I pound the door again.

His voice thuds through the hollow-core wood. “Go. The. Fuck. Away. Now.”

Cranks his music up, a remix of songs I don’t know.

He’s the person I have most memories of feeding. His birthday cakes, his favourite potatoes, the instant Farkay brand Chinese noodles I tossed in smooth peanut butter and honey for him until his voice broke and his legs swept out from under him, the slender trunks of poplars. He was so eager, so easy to fill.

We were never siblings who gave gifts. People mistook our silence for distance. Friends didn’t mention our absent mother—thought it taboo or rude. But I was frequently told by other people’s mothers, to compensate, You’re lucky to have such a great dad. As if one thing can replace another. Josiah and I knew better, and because we always already knew, we didn’t need to say it.

Nobody had spoon-fed us. We were greedy but self sufficient. Hard with want. When I was about fourteen, my father started going away on business trips for two days, three days. Longer and longer. Another kid’s mother dropped Josiah off from his after-school daycare. I bought us Ruffles, Cheezies, cheddar Bavarian smokies, bacon, tubs of frozen cookie dough that we ate raw with spoons from the bucket. Food we never ate in front of other people’s mothers. I rented the old Disney family movies. Candleshoe, Escape to Witch Mountain. Boxes of frozen mini sausage rolls. We were a trashy cocktail party. Mini quiches. Rootbeer floats clanked together. We slept on the thick dirty carpet in front of the TV. Bellies painfully hard, pressed together. Conspiracies of sugar and loneliness. We ate and we ate and we ate and we ate and it was never enough.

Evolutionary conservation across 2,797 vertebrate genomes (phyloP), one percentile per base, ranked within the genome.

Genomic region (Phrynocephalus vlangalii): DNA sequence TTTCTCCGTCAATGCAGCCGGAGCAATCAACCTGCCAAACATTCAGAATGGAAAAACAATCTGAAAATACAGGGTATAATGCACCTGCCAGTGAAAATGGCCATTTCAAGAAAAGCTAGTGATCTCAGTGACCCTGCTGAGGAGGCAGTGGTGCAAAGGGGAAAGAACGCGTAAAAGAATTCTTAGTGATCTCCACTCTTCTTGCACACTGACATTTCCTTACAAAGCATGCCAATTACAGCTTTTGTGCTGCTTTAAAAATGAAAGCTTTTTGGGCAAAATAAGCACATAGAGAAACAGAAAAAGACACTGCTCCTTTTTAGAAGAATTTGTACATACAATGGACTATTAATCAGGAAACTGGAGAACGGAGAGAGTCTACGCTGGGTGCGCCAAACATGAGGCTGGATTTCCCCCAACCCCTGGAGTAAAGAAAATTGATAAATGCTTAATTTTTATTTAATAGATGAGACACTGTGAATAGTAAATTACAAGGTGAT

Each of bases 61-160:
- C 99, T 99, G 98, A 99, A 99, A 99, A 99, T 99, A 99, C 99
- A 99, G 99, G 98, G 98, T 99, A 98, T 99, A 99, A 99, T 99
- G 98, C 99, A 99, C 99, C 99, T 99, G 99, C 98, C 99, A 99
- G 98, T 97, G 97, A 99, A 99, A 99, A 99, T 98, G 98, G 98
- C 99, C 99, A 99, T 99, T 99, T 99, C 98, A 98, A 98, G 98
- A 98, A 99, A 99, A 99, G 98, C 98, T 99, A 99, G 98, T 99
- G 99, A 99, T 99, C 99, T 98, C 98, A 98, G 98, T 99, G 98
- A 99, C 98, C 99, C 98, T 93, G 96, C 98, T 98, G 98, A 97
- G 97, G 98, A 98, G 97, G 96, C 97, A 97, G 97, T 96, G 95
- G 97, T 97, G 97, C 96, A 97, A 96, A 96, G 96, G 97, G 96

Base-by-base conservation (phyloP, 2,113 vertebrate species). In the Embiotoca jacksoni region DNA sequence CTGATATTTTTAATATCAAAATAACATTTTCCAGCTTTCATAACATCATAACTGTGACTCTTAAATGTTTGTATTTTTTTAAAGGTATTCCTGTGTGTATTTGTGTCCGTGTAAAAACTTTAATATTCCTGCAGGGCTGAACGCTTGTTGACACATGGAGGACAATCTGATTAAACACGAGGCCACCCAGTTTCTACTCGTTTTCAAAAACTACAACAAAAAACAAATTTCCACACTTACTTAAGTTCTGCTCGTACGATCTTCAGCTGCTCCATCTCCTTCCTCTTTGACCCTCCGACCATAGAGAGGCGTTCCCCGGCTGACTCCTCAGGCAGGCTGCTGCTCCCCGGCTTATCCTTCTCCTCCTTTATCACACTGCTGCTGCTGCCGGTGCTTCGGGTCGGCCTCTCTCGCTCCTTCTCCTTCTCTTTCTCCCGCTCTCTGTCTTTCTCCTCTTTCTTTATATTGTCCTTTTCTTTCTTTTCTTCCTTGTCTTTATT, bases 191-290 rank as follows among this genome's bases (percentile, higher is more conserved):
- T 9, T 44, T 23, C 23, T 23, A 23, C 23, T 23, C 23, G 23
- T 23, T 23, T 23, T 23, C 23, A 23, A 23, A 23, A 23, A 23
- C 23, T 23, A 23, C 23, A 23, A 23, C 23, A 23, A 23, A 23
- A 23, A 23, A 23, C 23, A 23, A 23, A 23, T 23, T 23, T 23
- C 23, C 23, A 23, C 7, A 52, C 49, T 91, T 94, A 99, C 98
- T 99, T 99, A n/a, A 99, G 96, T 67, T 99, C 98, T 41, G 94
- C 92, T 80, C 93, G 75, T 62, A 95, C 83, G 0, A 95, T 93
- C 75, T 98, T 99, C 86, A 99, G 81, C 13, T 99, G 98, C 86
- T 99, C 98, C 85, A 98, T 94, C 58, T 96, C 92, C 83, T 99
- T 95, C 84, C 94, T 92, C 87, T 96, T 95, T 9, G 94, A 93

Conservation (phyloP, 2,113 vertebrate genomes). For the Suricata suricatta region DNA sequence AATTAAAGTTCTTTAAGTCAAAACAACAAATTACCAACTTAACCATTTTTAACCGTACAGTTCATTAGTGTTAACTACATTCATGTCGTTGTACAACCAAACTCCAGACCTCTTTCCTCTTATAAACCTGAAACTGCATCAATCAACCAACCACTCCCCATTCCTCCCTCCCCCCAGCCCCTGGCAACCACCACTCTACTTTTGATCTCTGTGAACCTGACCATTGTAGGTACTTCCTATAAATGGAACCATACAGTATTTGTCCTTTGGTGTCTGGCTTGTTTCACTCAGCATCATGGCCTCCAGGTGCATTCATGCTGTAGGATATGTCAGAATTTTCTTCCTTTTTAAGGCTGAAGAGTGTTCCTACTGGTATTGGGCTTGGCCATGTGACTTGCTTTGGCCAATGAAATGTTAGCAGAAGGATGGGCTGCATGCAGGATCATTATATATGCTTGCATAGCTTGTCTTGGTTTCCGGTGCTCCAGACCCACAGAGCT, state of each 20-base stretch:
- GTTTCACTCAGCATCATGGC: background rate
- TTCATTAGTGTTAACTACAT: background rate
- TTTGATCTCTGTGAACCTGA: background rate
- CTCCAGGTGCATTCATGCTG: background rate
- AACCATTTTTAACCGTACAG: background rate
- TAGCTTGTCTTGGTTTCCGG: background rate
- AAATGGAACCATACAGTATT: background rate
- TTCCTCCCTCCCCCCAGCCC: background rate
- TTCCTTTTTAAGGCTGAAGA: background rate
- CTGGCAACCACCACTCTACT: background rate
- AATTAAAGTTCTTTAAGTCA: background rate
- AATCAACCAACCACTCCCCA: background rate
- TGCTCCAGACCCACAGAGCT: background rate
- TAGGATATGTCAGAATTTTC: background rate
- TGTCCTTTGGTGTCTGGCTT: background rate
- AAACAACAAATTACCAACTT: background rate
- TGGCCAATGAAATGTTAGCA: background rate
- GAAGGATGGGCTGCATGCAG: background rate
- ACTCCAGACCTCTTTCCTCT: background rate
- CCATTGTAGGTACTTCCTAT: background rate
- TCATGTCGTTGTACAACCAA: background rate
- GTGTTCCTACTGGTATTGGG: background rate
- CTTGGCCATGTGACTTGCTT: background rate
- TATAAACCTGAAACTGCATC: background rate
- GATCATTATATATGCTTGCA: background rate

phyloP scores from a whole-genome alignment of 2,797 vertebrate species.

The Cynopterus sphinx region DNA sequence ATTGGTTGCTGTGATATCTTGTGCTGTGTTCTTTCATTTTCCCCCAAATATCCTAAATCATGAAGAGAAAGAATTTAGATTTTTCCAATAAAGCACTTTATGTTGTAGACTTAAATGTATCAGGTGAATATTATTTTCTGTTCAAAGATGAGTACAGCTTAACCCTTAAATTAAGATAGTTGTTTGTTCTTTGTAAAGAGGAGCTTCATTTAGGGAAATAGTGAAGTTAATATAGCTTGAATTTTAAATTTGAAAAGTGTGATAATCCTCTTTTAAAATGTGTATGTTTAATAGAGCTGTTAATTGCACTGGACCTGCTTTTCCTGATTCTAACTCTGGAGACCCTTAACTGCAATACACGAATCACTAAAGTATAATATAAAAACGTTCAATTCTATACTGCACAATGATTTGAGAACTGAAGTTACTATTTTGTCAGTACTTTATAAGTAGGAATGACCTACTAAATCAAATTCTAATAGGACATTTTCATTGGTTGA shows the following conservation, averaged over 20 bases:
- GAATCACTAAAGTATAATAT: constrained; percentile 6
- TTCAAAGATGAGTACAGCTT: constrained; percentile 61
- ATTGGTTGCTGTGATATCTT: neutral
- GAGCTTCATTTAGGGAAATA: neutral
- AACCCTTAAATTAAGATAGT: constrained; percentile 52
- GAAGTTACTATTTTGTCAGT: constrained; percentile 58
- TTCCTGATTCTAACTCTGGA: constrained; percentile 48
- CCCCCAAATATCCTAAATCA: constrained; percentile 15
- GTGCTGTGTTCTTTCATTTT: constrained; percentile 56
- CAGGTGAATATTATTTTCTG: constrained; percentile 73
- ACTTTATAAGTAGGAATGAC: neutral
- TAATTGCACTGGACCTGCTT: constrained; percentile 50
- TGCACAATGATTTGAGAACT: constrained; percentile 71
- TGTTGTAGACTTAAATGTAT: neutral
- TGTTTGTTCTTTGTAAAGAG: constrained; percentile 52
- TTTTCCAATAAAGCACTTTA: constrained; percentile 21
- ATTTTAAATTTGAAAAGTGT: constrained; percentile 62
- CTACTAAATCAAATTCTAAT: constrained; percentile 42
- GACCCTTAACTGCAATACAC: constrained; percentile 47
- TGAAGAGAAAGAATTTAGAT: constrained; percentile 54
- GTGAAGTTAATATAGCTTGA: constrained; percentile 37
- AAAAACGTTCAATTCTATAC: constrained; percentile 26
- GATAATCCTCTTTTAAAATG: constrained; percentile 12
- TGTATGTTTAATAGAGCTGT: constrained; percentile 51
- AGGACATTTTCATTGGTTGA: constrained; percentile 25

For more information on We All Need to Eat by Alex Leslie, click here. 


Alex Leslie was born and lives in Vancouver. She is the author of the short story collection People Who Disappear (2012) which was nominated for the 2013 Lambda Literary Award for Debut Fiction and a 2013 ReLit Award, as well as a collection of prose poems, The things I heard about you (2014), which was shortlisted for the 2014 Robert Kroestch Award for Innovative Poetry. Winner of the 2015 Dayne Ogilvie Prize for LGBTQ Emerging Writers, Alex’s short fiction has been included in the Journey Prize AnthologyThe Best of Canadian Poetry in English, and in a special issue of Granta spotlighting Canadian writing, co-edited by Madeleine Thien and Catherine Leroux.

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We All Need to Eat

We All Need to Eat is a collection of linked stories from award-winning author Alex Leslie that revolves around Soma, a young Queer woman in Vancouver. Through thoughtful and probing narratives, each story chronicles a sea change in Soma’s life. Lyrical, gritty, and atmospheric, Soma’s stories refuse to shy away from the contradictions inherent to human experience, exploring one young person’s journey through mourning, escapism, and the search for nourishment.

The stories slipstream through Soma’s first three decades, surfacing at moments of knowing and intensity. The far-reaching impact and lasting reverberations of Soma’s family’s experience of the Holocaust scrapes up against the rise of Alt Right media. While going through a break-up in her thirties, Soma becomes addicted to weightlifting and navigates public mourning on Facebook. As a child, Soma struggles to cope with her mother’s sorrow by becoming fixated on buying her a lamp for seasonal affective disorder. A friend’s suicide prompts a drinking game that takes mortality as its premise. But alongside the loss in Soma’s life is a pursuit of intimacy, resounding in the final story’s closing words: “Look me in the eye.”